Phillies fans can only hope that is exactly what Amaro is planning on doing this off-season. Ruben has never stressed on-base percentage as much as some sabermatricians would like, but hopefully he’s seen what kind of offense a bunch of free swingers can give you.
4. Dom Brown Should Get Every Chance To Succeed Now:
While Brown hasn’t yet turned into the kind of player that everyone projected him to be, he’s still young and the talent is still there. Injuries, terrible defense, and a lack of power at the Major League level has led the Phils front office to jerk him around quite a bit, which killed his confidence and left him unsettled. Now, with two spots open in the outfield, Brown should get every opportunity to show that he’s a big league player. He has two months to prove that he can be counted on as a starter for the 2013 Phils.
Having a productive Dom Brown as an everyday player next year would make a world of difference for the Phils. It would be one less hole to fill in free agency or through a trade. If Brown can turn into the type of player that everyone thinks is in there somewhere, all of a sudden you’re looking at a cheap, young, productive position player for nothing. Brown’s development, or lack thereof, will be a HUGE key to the 2013 season. During these last two months, Brown should play every single day, whether it’s against righties or lefties. The Phillies need to see what he is capable of.
5. Carlos Ruiz Likely Has One Year Left:
With the acquisition of catching prospect Tommy Joseph from San Francisco, the Phillies have all but signaled that 2013 will be Carlos Ruiz’ last season with the Phillies. He’s having a career year this year and is clearly the best player on the team right now. But he will be a 35-year-old free agent catcher at the start of the 2014 season, and if the Phillies are truly on a mission to get younger and not spend big money on veterans in their mid-30s, then they absolutely cannot re-sign Chooch.
It would be brutally difficult to watch Ruiz walk away, especially if he has another year in ’13 like he had this year. Carlos is also one of the most beloved Phillies of this generation. In fact, I don’t think there’s a single person who watches the Phils with any consistency who can say a single bad thing about Carlos Ruiz. There’s not one living human I know who doesn’t like him. Getting rid of someone that beloved would not be a popular move, but it would be the correct baseball decision.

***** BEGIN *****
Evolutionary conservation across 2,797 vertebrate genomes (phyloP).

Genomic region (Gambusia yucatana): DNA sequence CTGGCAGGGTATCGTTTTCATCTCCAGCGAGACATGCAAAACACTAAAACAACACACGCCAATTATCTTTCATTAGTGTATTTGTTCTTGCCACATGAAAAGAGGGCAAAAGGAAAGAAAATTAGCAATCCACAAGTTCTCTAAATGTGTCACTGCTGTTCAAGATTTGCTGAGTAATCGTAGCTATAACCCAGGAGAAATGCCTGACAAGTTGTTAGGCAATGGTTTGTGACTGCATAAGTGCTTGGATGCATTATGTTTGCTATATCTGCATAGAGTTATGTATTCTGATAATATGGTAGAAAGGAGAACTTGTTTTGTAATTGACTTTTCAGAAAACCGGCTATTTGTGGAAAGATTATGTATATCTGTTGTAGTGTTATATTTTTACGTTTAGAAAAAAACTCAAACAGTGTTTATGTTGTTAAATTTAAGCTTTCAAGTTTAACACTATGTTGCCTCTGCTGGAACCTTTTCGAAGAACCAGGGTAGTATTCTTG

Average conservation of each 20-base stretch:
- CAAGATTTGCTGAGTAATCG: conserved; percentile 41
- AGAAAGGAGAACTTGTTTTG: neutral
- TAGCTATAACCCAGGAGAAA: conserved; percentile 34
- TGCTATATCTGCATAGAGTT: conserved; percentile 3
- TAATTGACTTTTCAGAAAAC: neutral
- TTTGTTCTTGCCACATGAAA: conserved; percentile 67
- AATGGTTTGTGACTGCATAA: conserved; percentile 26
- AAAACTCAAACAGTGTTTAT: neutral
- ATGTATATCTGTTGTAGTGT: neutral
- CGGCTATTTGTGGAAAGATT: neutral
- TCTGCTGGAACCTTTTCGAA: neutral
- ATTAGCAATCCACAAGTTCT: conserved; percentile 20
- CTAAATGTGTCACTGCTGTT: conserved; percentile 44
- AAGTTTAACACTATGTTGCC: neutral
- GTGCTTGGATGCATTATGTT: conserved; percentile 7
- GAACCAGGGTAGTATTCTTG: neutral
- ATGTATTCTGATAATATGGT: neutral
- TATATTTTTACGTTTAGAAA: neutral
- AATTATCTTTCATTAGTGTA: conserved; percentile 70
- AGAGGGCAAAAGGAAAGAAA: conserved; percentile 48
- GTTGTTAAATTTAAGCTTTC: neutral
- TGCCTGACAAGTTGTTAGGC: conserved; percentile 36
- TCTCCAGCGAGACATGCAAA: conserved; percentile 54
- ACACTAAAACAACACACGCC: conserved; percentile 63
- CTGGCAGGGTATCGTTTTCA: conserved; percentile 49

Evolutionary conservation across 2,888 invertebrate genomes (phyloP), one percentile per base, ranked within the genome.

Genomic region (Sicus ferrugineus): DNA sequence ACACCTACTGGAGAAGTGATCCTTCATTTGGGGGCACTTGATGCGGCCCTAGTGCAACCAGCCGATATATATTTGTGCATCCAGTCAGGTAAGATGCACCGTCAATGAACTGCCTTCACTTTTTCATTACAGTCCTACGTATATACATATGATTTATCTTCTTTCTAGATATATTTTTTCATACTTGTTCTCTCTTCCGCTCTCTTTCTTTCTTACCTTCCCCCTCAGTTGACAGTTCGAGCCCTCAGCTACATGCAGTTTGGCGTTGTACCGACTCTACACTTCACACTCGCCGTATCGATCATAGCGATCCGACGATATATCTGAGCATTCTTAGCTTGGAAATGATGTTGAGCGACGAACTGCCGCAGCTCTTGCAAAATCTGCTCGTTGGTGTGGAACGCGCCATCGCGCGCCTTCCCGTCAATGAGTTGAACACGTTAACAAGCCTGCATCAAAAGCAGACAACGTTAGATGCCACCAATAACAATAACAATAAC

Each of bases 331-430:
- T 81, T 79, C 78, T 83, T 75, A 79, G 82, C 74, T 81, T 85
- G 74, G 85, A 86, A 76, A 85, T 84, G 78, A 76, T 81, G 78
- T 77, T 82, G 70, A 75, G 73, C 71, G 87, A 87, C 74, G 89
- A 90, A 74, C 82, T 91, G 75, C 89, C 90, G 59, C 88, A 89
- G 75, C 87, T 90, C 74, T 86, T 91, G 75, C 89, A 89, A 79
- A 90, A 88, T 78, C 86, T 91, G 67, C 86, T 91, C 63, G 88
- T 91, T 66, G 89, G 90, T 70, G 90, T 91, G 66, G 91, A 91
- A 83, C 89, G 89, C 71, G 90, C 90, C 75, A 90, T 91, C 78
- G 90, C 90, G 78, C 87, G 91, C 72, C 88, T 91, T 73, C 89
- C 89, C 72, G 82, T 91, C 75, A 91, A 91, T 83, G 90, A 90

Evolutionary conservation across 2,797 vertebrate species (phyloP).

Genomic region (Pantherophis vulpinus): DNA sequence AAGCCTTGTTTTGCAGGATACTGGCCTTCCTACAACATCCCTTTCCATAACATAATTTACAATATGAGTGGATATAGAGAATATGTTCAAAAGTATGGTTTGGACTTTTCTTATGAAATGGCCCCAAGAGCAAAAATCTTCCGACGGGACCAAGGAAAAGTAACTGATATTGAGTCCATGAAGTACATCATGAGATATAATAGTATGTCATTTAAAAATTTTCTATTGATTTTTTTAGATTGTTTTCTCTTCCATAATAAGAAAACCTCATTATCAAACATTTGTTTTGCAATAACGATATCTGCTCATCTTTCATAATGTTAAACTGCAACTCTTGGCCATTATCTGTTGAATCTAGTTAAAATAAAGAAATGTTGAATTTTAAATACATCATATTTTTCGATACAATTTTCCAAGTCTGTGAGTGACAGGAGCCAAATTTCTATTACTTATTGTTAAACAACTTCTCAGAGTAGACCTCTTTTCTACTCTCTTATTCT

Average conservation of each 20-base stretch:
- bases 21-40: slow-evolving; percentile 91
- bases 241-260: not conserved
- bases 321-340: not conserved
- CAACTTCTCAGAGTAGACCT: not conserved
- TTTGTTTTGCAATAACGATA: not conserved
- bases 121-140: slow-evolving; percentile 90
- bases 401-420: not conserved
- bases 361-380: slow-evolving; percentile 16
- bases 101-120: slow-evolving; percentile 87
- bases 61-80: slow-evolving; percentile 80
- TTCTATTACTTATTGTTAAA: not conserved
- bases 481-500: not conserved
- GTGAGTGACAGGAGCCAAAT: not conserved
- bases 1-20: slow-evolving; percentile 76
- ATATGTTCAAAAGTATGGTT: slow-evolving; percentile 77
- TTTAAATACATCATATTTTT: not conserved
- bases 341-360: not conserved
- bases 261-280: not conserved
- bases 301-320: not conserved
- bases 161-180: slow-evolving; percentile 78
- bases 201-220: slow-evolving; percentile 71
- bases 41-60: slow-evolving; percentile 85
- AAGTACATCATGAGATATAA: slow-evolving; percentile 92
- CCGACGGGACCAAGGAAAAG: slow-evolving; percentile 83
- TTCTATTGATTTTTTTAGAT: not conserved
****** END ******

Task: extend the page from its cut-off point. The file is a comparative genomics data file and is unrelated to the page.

With the addition of Joseph (who will head to AA Reading), the Phils have decided the Ruiz era will end in 2014. What remains to be seen is what the Phillies do about Sebastian Valle, who has been called up to AAA LeHigh Valley. But that’s a decision for another day.
6. The Phillies Will Sign a Center Fielder This Winter:
Unless Dom Brown became a phenomenal center fielder during the few games he was able to play while down in AAA this year, the Phils are going to have to be in the free agent market for a center fielder this off-season. Michael Bourn is a free agent, but he’s entering his 30s, and the former Phils farmhand is represented by Scott Boras. If the Phils do decide to go after Bourn, it would mean demoting Jimmy Rollins from the leadoff spot (which would be a marvelous thing, Tuesday night’s inside-the-park home run notwithstanding), and giving another player in his 30s big, multi-year bucks.
Don’t get me wrong, signing Bourn would be fine with me, as long as the Phils didn’t go more than four years at around $42-44 million. My guess is the Nationals make him a five or six-year offer, especially considering how close Mike Rizzo is to Boras, and how desperate they are to have a star center fielder and lead-off hitter. Melky Cabrera can play center, but is mostly a left fielder, and there is concern that Melky’s two-year run has been a bit of a fluke. And there’s B.J. Upton, the young and supremely talented center fielder for the Rays who has been a disappointing player since his coming out party in the 2008 playoffs. He might be a change-of-scenery guy, though.
Either way, with Victorino now a Dodger, center field is a big hole that will need to be filled.
7. Ruben Amaro Isn’t Blind:
Finally, the most heartening thing is that we have the comfort of knowing that Amaro sees the same things we see. He’s heard Charlie Manuel complain about his clubhouse all year long, about how players were unfocused, undisciplined, and that they lacked heart (I’m paraphrasing here). This is not to say that Victorino and Pence were the main reasons for this. In fact, all accounts are that Victorino and Pence were awesome guys and great influences in the clubhouse.
But changes like this reverberate throughout the locker room. It proves to everyone that, if there is a buyer out there, ANYONE is moveable. There are no sacred cows on this team anymore. The past is the past. It’s time to think about the future.
Hopefully, Amaro has also seen the errors of his ways with some of his contracts. He’s seen that paying older players big money, and trading away top level talent for veteran players, is not always the best strategy.
Sometimes, it is. There is no hard and fast rule. There are times when you sacrifice your minor league talent in order to make your big league team better. That’s why the young talent is there. It is a commodity and should be treated as such.
But big deals for veteran players and trades for veterans at the expense of promising young players is like running up credit debt you can’t afford. Amaro is now seeing what happens when the bills come due. One of the reasons the Phillies were not able to receive top flight minor league talent in return for Pence or Lee is because Ruben’s main concern was payroll flexibility and not receiving the best talent. That’s why Joe Blanton is not an Oriole tonight. It’s a big reason why Cliff Lee is not a Ranger.
The next few months will be the toughest of Amaro’s career. And today was no picnic either. It’s an incredibly difficult thing to watch two really good players like Victorino and Pence leave the organization. Especially Victorino, because he was one of the core guys that led the Phils to their second ever World Series in 2008.
But it’s Ruben’s job to try and keep the championship window open for a few more years. The Phillies will likely go over the luxury tax next year in order to try and do that. And hopefully a new Comcast deal in the next few years means even more cash to spend on the roster.
The future isn’t as dim as some haters would have you believe. You just have to hope Amaro takes the lessons of the 2012 season and applies them to the future.